One other fact that takes place this month as this Council will recall, you authorize dus to reduce the utility tax form 9 percentage points in April rather than October to 8 percentage points and that is taking effect this month as well.

So the combination of these two things, both the utility tax reduction, and this tremendous lowering of the price per [therm] for gas, will result in April gas bills that will be significantly lower than they have been even before this gas prices began and give a lot of people an opportunity to catch up.

[The Mayor thanks the Manager, moves ahead with consent calendar, then Councilman Grabinski seeks the floor for colloquy with Manager re shutoffs]

City Councilman Ray Grabinski
Colloquy With City Manager

Councilman Grabinski: ...Are we in contact with those people, because if they got a large bill, the senior got a large bill they couldn't pay.

City Manager Taboada: Councilmember, what I've said was, that if anybody has made any payment whatsoever since that point, we will continue gas service. What we're cutting off are those people who have made absolutely no payment whatsoever since December of last year.

Councilman Grabinski: I wonder if Mr. Garner can speak to what he told us here in January, because this issue was raised, and what I understood was the people who had not paid before the crisis were the ones that we were cutting off but, am I correct Mr. Garner, you said...

City Manager Taboada: [interrupting] Well, Mr. Grabinski, I am answering the question for the city staff. And my answer to you is that, our policy that I initiated in front of this Council was that we would not turn off anybody during this gas crisis who made any attempt to pay their bills.

Councilman Grabinski: [interrupting] Well let me rephrase, Mr. Manager. I'm not trying to go past you to the gentleman, but he is the one who made the statement so, excuse me for going through you, but would you at least find out? Because that was a statement that I was told. If people were bad pays before, and they weren't paying, they were getting their gas cut off too.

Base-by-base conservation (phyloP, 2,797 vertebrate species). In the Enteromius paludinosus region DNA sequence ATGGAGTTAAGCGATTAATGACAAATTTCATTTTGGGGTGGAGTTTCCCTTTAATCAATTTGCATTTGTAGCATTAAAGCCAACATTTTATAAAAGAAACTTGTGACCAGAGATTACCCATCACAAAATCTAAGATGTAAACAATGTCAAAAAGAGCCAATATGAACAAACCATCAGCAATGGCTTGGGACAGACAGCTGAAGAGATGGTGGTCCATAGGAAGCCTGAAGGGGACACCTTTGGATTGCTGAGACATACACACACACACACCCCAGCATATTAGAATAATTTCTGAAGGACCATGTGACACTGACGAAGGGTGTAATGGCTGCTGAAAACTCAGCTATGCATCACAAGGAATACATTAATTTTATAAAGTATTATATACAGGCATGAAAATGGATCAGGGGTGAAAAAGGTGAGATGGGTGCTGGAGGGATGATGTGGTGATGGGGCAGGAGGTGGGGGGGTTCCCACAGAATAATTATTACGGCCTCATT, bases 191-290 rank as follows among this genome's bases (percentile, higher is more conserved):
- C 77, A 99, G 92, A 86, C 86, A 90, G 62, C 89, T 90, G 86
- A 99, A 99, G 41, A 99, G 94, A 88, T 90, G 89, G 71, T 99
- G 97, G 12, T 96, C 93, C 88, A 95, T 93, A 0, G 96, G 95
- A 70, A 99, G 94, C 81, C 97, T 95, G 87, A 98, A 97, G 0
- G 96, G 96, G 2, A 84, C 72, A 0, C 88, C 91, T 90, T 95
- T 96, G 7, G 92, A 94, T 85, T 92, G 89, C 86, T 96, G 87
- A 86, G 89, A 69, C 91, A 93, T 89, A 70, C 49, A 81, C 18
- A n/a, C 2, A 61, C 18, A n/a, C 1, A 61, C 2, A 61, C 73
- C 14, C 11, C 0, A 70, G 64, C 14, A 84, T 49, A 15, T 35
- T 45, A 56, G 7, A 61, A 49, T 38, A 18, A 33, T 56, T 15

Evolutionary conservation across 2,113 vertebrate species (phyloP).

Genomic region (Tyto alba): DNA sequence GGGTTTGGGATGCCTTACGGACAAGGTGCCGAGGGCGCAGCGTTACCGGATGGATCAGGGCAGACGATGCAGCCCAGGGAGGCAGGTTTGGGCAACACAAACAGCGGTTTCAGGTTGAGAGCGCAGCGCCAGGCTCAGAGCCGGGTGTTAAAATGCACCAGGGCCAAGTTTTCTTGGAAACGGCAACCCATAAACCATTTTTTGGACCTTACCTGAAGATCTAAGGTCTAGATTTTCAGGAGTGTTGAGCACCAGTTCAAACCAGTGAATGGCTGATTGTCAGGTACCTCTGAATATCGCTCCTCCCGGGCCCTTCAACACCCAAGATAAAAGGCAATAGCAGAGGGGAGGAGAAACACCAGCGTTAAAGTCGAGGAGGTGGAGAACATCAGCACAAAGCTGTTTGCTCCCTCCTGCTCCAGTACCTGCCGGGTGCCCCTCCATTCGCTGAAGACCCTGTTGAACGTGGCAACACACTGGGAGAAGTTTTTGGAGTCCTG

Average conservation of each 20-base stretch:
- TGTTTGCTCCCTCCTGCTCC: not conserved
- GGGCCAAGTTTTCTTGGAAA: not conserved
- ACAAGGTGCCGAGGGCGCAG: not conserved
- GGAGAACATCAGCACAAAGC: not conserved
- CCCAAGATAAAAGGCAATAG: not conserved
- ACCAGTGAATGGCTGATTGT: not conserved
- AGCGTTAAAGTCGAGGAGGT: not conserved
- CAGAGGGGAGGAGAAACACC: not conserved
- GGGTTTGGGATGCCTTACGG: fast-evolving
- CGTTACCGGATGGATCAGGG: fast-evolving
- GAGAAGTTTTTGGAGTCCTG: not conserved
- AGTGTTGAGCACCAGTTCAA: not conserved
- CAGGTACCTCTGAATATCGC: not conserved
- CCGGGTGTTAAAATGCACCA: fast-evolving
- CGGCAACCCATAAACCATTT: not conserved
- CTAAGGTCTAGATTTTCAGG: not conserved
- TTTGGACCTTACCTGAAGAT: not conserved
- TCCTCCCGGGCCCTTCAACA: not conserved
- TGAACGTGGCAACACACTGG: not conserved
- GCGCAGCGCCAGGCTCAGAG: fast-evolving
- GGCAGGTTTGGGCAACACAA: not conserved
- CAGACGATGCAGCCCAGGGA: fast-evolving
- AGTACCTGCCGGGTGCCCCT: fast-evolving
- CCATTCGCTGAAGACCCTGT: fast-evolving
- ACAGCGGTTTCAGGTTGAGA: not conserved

City Manager Taboada: That's correct.

Councilman Grabinski: OK, now if a senior got a double bill and then decided that that was too much for them to pay, what I want to know is, are we contacting those people because they're not paying anything at all? Are we assuming they're just all deadbeats?

City Manager Taboada: What we've assumed is that we have created a level pay plan, we have worked...

Councilman Grabinski: [interrupting] That's not what I asked. I know about the level pay plan. What I'm asking you is, when somebody is not paying their bill because of this energy crisis, I brought the bill in December Henry...

City Manager Taboada: Yes you did.

Councilman Grabinski: Mine was double.

City Manager Taboada: Yes it was.

Councilman Grabinski: And if a senior got a bill that was doubled and felt they couldn't pay, they're not gonna necessarily make a partial payment just out of the blue. So what I want to know is, are we cutting their gas off without knowing whether or not they can handle it?

City Manager Taboada: Well when we send a shutoff notice, there's an opportunity there to respond to a service rep and to try and arrange payments. That's a normal course. That takes place on a regular basis. We don't simply just shut the gas off. We send a notice. We tag. we hang something on the door if we get no response. And we leave it up to the customer to contact us and tell us what their situation is.

So we give 'em three different notices before we do the shutoff. And when they come and tell us that they have extenuating circumstances, that they're willing to set up payment arrangements, or go on level pay plan, or pay any amount that is reasonable for them to pay, we will accept that and continue their service.

So the only people we're dealing with here are those people who've made absolutely no contact with us and have made no payments since December of last year.

Councilman Grabinski [sounding unsatisfied]. Thank you Madam Mayor. I'll get my question answered.